The voice acting ranges from competent to atrocious. The narrator, Jekyll’s butler, is wonderful, and sets just right right mood of despair and foreboding. But Jekyll and his fiancée are extraordinarily bad, almost early 90’s FMV game bad, and sound for all the world like what they are: two people reading dialog off a page.
Control and Gameplay
You move Jekyll around with the arrow keys and use the mouse to manipulate objects in his environment. In other words, pretty standard stuff here. I do not know if the game is compatible with a gamepad, as I didn’t try it, but I rather doubt it.
Items and Hyde’s abilities can be stored and selected in a sort of inventory wheel that permanently resides in the lower left corner of the screen. The wheel is rather large, taking up a good chunk of the game screen’s real estate, so the ability to bring this up only when needed would have been a welcome addition.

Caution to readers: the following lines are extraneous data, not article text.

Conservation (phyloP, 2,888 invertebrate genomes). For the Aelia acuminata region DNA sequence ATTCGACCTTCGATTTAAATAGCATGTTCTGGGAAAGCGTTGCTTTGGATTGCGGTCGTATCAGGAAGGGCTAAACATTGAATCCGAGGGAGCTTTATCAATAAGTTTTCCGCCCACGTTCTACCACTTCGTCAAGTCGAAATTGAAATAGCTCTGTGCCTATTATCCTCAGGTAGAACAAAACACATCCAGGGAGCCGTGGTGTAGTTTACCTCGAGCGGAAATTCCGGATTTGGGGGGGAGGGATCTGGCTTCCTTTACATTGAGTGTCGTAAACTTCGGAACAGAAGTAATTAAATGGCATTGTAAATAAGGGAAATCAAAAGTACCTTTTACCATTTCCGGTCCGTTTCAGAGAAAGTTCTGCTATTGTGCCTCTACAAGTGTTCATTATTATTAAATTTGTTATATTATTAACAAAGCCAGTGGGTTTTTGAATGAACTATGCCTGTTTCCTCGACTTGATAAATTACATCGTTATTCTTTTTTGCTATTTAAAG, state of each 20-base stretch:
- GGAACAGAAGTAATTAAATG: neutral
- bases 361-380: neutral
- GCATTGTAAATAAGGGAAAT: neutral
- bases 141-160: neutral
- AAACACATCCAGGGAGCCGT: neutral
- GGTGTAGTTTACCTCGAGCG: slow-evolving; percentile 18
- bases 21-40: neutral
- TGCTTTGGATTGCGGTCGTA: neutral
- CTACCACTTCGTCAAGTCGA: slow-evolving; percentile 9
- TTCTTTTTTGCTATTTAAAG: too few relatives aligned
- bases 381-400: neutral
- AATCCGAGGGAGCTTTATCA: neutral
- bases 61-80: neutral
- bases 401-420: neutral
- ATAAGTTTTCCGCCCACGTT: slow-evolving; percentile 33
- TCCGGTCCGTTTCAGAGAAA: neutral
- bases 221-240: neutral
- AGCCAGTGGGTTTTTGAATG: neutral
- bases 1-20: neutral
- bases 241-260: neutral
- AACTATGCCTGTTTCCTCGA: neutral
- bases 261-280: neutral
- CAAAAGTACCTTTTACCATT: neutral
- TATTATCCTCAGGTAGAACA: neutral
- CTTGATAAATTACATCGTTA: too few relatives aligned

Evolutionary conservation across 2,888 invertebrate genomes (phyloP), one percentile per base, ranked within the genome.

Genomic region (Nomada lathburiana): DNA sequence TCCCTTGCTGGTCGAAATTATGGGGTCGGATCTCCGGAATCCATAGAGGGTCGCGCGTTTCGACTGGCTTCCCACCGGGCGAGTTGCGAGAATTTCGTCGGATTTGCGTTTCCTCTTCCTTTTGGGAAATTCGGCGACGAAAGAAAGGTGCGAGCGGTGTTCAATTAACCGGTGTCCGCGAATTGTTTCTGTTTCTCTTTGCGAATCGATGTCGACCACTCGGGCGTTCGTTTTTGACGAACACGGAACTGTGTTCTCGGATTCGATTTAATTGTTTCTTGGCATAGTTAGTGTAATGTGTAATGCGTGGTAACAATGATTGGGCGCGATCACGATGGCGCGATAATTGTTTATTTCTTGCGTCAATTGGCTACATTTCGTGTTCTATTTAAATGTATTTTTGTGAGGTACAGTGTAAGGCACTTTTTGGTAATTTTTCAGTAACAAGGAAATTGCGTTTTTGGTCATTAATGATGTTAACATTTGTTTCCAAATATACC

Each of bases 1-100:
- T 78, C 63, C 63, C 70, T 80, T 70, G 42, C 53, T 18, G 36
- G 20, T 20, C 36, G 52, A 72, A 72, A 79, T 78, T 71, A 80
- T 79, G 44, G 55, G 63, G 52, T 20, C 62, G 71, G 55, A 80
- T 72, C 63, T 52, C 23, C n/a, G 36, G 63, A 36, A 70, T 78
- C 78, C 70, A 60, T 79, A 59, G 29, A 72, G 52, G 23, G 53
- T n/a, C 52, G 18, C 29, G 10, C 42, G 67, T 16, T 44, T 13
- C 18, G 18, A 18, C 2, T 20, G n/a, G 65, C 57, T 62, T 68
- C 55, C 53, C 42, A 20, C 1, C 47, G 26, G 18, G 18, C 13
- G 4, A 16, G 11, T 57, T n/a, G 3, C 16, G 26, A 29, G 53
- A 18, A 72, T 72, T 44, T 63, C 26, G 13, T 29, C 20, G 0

You move Jekyll through various rooms, each with a mostly fixed camera angle, which often makes maneuvering a chore, though it never results in blocking your view of what’s going on. Jekyll has to use items and clues he finds to make his way past several puzzles inspired by Greek mythology (which I won’t explain as I don’t want to spoil the story for those who actually shell out twenty bucks for it. Just take the Egyptian cult stuff from The Adventures of Young Sherlock Holmes and replace it with Greek and you’ll get the idea.) Jekyll must occasionally must jump from platform to platform, climb up walls, crawl through narrow openings, and change into Hyde with a quick drink of his potion to handle the more physically challenging obstacles with abilities you unlock through the course of the game by way of a cumbersome and mildly frustrating potion making mechanic, whereby you can upgrade your Hyde potion by finding various recipes with overly vague instructions and mixing them with a portable laboratory using ingredients found through the game. The obtuse nature of the recipes causes you to have to really play around with the amounts that you put in, and basically keep trying over and over again until you luck into a combination that works. What could have been an interesting additional mechanic ends up being a mouse-tossing pain in the ass.